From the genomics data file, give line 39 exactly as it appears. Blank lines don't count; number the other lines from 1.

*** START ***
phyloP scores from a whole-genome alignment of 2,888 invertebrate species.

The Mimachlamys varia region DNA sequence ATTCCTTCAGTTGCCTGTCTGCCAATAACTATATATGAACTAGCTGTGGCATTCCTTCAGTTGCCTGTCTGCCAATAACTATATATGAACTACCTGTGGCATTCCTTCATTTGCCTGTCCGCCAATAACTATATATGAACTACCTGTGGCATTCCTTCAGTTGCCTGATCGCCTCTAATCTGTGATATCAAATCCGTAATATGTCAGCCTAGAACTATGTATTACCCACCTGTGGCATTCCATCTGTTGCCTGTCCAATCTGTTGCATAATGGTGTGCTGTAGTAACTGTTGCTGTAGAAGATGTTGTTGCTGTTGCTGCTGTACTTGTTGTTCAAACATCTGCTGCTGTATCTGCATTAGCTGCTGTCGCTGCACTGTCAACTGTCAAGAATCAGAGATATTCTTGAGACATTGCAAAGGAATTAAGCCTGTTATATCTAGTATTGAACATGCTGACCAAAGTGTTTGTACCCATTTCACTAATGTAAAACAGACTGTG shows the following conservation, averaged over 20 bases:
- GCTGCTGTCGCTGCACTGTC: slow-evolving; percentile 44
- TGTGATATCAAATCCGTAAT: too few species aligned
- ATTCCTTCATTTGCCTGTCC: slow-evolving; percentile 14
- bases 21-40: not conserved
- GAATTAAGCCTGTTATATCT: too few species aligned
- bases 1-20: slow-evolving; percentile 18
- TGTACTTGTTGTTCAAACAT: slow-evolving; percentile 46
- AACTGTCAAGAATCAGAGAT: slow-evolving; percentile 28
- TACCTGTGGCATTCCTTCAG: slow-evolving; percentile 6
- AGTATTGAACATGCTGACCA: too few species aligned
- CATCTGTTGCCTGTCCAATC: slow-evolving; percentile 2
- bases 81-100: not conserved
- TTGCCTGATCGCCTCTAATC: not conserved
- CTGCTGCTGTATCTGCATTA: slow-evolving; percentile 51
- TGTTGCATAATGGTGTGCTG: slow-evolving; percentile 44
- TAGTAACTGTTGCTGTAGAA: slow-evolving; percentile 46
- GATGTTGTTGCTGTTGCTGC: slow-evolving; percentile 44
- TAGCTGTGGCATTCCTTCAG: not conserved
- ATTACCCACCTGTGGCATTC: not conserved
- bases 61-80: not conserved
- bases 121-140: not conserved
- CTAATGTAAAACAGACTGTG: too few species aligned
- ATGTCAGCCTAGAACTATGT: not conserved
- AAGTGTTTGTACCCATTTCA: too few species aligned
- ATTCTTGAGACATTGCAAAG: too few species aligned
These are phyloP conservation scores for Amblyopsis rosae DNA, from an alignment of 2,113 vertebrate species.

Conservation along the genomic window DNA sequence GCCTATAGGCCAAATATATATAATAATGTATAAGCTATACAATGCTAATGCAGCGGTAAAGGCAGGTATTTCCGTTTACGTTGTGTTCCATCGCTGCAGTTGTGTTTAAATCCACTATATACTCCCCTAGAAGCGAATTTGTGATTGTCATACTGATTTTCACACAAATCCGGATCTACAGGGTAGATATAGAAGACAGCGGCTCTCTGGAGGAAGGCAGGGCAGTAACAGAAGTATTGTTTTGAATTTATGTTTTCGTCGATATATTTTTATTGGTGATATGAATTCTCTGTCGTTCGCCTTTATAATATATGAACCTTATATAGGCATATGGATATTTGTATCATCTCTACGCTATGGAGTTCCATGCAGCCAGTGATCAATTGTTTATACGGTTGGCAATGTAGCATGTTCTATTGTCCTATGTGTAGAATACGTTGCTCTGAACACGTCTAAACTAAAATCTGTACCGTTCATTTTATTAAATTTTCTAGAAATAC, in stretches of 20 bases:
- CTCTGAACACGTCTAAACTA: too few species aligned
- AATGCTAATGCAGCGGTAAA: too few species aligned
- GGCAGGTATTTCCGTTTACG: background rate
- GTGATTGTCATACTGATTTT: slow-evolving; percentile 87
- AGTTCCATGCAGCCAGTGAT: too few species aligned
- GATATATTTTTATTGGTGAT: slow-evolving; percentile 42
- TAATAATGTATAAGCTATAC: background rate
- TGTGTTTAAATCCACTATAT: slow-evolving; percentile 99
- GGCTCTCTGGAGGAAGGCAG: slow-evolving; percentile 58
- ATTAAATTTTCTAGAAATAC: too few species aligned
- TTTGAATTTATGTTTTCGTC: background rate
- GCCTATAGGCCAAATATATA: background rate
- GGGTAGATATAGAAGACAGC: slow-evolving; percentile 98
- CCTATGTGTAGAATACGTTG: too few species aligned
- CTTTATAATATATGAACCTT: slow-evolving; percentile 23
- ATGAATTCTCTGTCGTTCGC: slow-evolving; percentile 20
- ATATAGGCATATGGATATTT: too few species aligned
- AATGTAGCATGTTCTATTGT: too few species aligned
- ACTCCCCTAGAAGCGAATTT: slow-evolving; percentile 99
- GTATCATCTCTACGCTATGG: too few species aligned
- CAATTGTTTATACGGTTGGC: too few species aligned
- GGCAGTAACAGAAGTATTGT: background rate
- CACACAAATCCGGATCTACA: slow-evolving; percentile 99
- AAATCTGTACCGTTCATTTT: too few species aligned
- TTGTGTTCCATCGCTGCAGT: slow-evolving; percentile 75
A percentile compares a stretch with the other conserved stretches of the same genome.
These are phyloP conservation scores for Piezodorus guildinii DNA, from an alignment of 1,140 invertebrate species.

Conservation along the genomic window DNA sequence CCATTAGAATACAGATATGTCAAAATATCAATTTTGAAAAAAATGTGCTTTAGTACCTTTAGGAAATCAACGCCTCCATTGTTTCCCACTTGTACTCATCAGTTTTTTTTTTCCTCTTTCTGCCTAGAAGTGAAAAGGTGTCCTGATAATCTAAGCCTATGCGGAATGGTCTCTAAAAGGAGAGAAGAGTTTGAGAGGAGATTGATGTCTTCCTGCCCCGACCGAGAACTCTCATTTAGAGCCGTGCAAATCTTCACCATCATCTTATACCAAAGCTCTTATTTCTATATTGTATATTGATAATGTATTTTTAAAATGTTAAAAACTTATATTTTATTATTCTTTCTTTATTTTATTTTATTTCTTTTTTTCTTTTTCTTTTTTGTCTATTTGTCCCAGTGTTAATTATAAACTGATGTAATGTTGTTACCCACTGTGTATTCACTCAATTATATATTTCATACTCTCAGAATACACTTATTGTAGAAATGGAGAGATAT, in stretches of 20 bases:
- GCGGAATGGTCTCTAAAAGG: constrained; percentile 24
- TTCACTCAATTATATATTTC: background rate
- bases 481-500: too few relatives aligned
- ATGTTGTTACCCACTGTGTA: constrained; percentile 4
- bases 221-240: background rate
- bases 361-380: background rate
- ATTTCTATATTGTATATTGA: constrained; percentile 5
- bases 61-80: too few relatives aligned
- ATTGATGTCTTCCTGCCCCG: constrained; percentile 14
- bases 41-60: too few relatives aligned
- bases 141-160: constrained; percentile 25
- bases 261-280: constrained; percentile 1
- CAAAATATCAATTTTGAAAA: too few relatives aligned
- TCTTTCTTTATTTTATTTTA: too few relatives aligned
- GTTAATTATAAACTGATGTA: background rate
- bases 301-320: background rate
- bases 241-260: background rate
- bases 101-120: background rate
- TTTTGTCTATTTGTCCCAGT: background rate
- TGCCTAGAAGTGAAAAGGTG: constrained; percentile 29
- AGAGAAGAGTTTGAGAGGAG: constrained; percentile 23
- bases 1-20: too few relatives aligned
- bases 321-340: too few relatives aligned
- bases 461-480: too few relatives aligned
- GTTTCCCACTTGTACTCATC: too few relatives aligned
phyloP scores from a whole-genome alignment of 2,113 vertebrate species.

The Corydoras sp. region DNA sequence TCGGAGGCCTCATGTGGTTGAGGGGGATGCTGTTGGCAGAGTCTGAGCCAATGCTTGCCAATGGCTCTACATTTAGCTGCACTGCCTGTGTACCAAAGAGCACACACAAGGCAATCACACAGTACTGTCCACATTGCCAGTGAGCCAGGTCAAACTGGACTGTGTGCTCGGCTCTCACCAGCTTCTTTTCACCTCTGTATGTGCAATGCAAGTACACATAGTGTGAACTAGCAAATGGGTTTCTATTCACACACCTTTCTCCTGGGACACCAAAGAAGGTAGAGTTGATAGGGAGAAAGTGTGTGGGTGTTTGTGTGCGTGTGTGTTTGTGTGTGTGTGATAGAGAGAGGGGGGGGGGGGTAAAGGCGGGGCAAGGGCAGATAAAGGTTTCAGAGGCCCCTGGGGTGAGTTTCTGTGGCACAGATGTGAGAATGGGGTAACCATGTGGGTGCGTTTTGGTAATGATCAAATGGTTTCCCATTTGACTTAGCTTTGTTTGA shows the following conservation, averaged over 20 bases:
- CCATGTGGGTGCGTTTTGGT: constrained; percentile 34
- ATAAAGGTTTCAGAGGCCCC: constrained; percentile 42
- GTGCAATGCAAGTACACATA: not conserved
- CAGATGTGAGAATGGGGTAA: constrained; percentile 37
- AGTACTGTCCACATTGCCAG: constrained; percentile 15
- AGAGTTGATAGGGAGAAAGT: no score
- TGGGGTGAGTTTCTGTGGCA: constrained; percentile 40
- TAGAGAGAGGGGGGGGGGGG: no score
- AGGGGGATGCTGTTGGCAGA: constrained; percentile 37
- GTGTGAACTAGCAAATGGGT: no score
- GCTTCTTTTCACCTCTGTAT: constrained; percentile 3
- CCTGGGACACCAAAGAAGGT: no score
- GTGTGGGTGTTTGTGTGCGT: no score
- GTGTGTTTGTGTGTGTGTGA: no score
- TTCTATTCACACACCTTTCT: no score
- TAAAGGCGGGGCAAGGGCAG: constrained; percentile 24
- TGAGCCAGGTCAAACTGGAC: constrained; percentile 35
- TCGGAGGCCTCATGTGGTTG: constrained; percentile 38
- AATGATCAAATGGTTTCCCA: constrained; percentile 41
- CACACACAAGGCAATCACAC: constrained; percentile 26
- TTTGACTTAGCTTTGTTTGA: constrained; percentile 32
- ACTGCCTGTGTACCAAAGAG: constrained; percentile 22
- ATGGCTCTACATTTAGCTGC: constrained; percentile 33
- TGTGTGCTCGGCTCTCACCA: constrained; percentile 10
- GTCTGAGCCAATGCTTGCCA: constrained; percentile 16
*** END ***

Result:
- ATTAAATTTTCTAGAAATAC: too few species aligned